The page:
I’d been busy with other vintage wet season
runs, but here was Murder Creek beckoning again, an easy drive from
Atlanta, and up around 280 cfs. A good level for finding out just how
much water it might take to make a smooth run.

First
we drove from the Hwy 441 take-out to find USFS 1108 to the overlook
above the final big ledge on Murder Creek. The road entrance was hard
to spot, almost like a neglected driveway. It is on the north side of
thehighway, about a block SW of the paved road to Note.

USFS
1108 was pocked with large, muddy puddles, but they proved to have
solid gravel bottoms, and we were able to get almost all the way to
the overlook in the Accord. Short trails led down to the water’s
edge, and it would not be too hard to take out right below the ledge
if drivers are willing to ford the puddles. We stayed long enough to
get some pictures of the ledge system from above.

For
my first run in March, I’d put in at Glenwood Springs Road, just
below the USGS gauge. This time I planned to add 2.4 river miles by
putting in at Hillsboro Road, for a total of almost 6.5 miles. We
drove north to the hamlet of Note, jogged east a long block on
Glenwood Springs Rd, north to Hillsboro Rd, and west to the bridge
over Murder Creek. I found it possible to drive the Accord down a
track on the SE side to a landing under the bridge, though most sedan
drivers would not like how I did this.

Leaving
the bridge on
a strong current, I was carried into shady river
bottom forest. There were a few deadfalls in the first half mile. At
this level I was able to slip or hunch over the worst of them. I saw
catalpa and basswood along the banks, along with river birch,
sycamore and maple. There was a mimosa with a
trunk over a foot
in diameter. When the creek ran into some heights, pines appeared.
Murder Creek twisted through a tight meander where there were rock
outcrops and a couple of small ledges, just about submerged at this
level.

Then
the creek turned SE and ran steadily down between low forested hills.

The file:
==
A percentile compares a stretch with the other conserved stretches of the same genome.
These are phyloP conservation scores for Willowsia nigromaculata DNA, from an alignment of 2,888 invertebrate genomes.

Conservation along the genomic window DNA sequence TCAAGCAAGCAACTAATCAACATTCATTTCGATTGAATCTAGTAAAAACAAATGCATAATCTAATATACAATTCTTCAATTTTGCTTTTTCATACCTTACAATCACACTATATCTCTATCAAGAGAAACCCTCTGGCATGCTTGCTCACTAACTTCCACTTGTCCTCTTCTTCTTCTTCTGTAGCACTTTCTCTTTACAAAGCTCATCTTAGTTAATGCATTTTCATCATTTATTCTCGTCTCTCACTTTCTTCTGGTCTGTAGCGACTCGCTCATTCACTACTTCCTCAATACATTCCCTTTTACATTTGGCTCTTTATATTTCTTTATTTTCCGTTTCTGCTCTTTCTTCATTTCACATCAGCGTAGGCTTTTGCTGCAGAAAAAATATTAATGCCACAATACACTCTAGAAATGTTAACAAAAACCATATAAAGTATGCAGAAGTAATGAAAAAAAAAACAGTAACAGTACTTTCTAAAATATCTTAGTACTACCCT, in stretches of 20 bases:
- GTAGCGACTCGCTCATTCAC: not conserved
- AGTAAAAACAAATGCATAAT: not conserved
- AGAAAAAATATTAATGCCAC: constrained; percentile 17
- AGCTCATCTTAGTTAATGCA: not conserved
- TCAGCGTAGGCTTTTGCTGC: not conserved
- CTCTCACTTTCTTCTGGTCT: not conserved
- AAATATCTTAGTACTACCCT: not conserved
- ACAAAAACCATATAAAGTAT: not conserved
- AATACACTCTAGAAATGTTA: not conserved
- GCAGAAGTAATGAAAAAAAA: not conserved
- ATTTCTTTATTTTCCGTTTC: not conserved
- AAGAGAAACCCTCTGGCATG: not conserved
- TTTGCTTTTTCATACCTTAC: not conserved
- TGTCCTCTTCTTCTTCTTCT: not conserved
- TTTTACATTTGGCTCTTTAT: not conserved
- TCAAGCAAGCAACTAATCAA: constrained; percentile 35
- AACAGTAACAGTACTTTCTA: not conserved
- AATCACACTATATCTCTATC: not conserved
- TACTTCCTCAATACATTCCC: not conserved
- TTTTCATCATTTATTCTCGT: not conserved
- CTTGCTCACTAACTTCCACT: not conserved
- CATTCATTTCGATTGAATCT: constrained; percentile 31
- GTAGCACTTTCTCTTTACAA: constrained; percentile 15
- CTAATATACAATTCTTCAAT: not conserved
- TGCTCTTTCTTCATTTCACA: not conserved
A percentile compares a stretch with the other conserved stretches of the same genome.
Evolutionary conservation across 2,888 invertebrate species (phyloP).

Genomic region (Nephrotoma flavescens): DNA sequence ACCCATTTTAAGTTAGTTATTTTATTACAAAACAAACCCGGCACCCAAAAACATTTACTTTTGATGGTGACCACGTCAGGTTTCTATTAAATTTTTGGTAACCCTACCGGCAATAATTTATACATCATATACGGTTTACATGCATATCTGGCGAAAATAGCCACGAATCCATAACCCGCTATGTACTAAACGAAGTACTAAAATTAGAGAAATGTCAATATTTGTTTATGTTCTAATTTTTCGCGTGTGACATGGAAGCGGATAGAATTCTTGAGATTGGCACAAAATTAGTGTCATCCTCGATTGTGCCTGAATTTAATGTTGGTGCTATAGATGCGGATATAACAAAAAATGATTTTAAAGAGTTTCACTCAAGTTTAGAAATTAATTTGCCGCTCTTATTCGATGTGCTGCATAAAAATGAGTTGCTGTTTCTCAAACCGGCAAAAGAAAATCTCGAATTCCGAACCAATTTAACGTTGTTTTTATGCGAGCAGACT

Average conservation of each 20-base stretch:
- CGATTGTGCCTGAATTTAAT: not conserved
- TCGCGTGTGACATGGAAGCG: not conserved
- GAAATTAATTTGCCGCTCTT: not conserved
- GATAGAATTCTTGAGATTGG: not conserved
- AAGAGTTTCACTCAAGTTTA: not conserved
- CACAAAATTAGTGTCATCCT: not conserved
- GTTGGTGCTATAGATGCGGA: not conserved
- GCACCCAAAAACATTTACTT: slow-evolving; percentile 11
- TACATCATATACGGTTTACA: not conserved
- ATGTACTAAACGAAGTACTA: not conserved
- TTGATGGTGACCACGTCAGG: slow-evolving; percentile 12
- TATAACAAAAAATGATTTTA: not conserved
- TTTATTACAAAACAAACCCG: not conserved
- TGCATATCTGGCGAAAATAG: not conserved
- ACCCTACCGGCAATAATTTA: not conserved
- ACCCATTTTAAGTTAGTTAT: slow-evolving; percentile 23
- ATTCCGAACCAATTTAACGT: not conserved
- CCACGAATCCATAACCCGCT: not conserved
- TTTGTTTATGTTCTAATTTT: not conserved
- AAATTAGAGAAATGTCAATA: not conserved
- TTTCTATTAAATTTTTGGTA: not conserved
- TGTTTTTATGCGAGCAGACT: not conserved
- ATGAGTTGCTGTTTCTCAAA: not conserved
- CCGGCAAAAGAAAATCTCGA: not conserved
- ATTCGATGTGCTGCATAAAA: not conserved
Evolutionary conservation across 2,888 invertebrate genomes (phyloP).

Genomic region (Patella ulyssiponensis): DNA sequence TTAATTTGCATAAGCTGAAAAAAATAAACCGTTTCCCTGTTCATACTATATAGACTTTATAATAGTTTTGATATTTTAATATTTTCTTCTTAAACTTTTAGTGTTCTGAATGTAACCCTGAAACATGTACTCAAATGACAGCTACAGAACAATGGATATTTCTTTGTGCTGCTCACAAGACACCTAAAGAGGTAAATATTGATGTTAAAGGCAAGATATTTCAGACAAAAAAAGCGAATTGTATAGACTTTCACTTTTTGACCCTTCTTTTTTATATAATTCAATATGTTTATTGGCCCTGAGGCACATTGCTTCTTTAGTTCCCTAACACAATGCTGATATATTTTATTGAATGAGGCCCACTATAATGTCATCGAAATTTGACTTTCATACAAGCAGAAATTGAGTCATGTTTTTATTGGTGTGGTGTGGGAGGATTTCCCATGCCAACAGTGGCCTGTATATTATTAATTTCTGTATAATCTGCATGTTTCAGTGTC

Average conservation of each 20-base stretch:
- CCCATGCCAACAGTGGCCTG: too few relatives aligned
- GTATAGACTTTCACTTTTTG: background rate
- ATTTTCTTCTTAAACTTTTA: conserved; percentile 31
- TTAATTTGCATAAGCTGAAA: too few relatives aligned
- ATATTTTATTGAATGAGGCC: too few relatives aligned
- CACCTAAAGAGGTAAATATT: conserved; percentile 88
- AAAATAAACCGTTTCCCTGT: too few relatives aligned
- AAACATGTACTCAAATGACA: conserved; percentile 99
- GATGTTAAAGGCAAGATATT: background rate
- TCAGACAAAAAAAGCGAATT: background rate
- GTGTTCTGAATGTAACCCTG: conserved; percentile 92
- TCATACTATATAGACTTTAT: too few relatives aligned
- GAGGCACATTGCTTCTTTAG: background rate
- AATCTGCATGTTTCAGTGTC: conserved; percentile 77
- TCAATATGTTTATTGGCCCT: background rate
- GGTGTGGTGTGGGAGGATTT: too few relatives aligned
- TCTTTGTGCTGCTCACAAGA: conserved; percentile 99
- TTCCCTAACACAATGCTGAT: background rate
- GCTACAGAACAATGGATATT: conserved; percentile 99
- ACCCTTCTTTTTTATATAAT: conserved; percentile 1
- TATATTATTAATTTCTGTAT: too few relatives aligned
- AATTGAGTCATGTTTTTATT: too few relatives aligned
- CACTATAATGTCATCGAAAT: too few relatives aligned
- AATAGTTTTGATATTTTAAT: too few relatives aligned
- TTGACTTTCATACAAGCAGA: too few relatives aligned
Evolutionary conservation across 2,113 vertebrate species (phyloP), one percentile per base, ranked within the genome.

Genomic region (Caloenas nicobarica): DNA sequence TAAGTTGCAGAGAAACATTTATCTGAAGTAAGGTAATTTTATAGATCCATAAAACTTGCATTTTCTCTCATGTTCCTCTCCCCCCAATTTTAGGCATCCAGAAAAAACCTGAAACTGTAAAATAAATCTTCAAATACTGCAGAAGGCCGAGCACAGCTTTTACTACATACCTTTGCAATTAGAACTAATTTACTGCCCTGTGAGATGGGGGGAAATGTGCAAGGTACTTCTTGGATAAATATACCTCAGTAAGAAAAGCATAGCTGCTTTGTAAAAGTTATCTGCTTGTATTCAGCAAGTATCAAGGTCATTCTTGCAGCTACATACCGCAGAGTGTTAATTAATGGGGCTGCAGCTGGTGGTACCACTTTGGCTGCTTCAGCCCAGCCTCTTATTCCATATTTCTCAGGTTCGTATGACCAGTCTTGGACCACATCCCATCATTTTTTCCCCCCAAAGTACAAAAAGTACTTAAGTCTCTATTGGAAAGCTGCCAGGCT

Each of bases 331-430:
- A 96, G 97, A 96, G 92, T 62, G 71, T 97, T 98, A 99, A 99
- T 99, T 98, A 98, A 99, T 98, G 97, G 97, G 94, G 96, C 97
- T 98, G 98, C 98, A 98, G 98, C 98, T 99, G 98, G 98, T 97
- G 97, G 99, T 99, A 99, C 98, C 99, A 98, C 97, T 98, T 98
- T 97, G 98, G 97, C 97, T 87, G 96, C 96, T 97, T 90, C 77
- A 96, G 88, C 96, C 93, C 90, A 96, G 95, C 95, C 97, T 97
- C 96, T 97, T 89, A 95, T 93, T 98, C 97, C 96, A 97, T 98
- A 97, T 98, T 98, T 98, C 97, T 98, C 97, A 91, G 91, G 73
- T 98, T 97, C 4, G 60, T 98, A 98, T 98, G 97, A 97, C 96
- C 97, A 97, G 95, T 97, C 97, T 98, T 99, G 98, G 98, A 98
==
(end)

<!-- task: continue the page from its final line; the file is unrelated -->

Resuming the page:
There were no more rapids on this stretch, although a friend who has
a cabin nearby says that at low summer water levels, there are small
broken ledges all along the creek. Wading ledges, not running ledges.

So
again, I found the first significant rapid just below the Glenwood
Springs Bridge. A half mile down, the pinned boat I had seen in March
was gone, and the rest of the rapid was more easily run. Running
through shade where possible to beat the heat, I came to the rocky
defile at Baker Branch. Even with more water than in March, the only
route was to thread down left of center, using water-cushioned rocks
to make adjustments otherwise impossible. Not your textbook class 2.

A
small rapid signaled the approach to the final ledge. Pooled water
allowed me to plan my route. I worked through smaller ledges toward
the rock just left of the top of the crossways chute. This time I was
spooked not by a March tailwind, but by parents and kids wading
through the shallows in the middle of my approach! I dodged between
them, rattling into and down the chute. Not that smooth even at 280
cfs. For my last trick, I hopped out of the boat for a long soak in
the cool water.

So,
Murder Creek was improved at 280 cfs compared to 200, but I think
around 400 cfs might be the ticket for a quick, smooth run. Recall
that the Nantahala runs around 600 cfs in typical releases and the
Toccoa needs at least 400 cfs for a good run. Piedmont streams like
Murder Creek and its neighbor the Little River spread wide across
their
shoals and need plenty of water.

by
Gary DeBacher
July
7, 2005.

From
The Eddy Line, Sept. 2006